Climber dies after falling on Oregon's Mount Hood: 'He started cartwheeling'
TIMBERLINE LODGE, Ore. (KATU/AP) - A man died Tuesday after he fell from a ridge on Mount Hood when the group he was with encountered treacherous conditions.
Six other climbers were rescued.
The man was climbing Oregon's tallest peak with three other climbers when he fell 700 feet to 1,000 feet shortly before 10:30 a.m. in the Hogsback area of the mountain, according to the Clackamas County Sheriff’s Office. That area is near the summit.
Meanwhile, a group of three other climbers also got stranded in the same area.
The rescue effort to get all the climbers who needed help off the mountain lasted into the early evening. The last climber, a woman who was with the man who fell, was brought to Timberline Lodge at around 8 p.m.
Her condition was not immediately clear. But Sgt. Brian Jensen, spokesman for the sheriff’s office, said rescuers had to put her on a sled to get her down the mountain because she couldn’t physically move.
The process to do so was slow, however. Jensen said rescuers could only move her 600 feet at a time due to the fact the rope they were using was only that long.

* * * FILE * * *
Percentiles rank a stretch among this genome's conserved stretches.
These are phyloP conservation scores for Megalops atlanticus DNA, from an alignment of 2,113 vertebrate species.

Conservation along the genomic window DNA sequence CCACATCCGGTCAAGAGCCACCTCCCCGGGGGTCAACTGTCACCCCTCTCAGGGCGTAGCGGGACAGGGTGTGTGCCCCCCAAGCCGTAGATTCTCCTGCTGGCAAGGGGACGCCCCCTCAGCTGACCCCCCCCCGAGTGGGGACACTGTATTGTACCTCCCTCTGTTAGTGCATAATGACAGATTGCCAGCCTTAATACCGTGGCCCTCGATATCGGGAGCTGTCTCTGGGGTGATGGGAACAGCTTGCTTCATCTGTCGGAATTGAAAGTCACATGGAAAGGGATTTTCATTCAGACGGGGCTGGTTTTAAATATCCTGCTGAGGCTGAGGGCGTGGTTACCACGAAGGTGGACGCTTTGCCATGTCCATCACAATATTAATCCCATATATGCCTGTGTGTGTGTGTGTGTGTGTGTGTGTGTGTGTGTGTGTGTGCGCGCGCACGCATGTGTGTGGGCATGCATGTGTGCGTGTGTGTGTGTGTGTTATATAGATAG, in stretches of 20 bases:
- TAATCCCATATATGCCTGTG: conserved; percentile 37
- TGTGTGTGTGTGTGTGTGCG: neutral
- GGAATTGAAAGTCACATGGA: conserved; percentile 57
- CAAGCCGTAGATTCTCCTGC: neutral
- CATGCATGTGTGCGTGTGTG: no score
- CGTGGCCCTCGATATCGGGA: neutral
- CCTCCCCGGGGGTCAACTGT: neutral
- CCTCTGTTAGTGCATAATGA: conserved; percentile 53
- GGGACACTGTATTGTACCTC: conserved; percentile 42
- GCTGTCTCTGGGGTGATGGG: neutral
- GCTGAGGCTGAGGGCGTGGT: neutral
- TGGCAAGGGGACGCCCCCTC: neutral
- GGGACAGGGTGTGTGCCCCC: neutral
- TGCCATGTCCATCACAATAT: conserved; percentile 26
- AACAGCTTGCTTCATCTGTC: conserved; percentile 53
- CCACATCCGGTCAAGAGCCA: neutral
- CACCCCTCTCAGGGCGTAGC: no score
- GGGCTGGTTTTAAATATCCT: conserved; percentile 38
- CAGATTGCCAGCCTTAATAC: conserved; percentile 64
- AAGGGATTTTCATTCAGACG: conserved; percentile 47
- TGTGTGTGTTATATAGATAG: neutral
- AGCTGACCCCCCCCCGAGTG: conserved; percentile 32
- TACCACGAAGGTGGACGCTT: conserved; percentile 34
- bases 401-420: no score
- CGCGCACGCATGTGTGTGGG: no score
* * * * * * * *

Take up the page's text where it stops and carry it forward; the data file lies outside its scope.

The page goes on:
After the climber fell, other climbers performed CPR on him while they awaited rescue.
A Blackhawk helicopter with the Oregon Army National Guard arrived at the scene. The climber was lifted into the helicopter, which flew him to Legacy Emanuel Medical Center in Portland at around 1:30 p.m. He was pronounced dead shortly thereafter.
An eyewitness who saw the climber's fatal fall said right before the man disappeared from view "he started cartwheeling."
Quinn Talley of Welches, Oregon, told The Associated Press that he has climbed the mountain about 20 times and had never seen worse conditions.
Talley said after summiting around 8 a.m. he was descending ahead of the man who died.
"A party of three was coming down. and one of the guys slipped. At first he was just sliding and right before he disappeared, he started cartwheeling," Talley said.
Talley said he tried to reach the man, but the ice was too dangerous and he didn't want to fall and create the need for a second rescue. He came across one of the man's climbing partners, who was also trying to reach him, and offered him his medical kit before continuing his descent.
Steve Rollins with Portland Mountain Rescue said the weather had created icy conditions on the mountain.
"Any kind of fall on the upper mountain was going to result in probably a pretty bad fall," he said.
Throughout the rescue, crews were fighting the clock as a storm was forecast to move into the area overnight.
The name of the climber who died has not been released.
A snowcat brought the two men who were with the woman and the man who died off the mountain. When they arrived back, Jensen said the two men were exhausted and emotionally drained. One of the men had suffered cuts and bruises.
The three other climbers, accompanied by rescuers, made it down safely.
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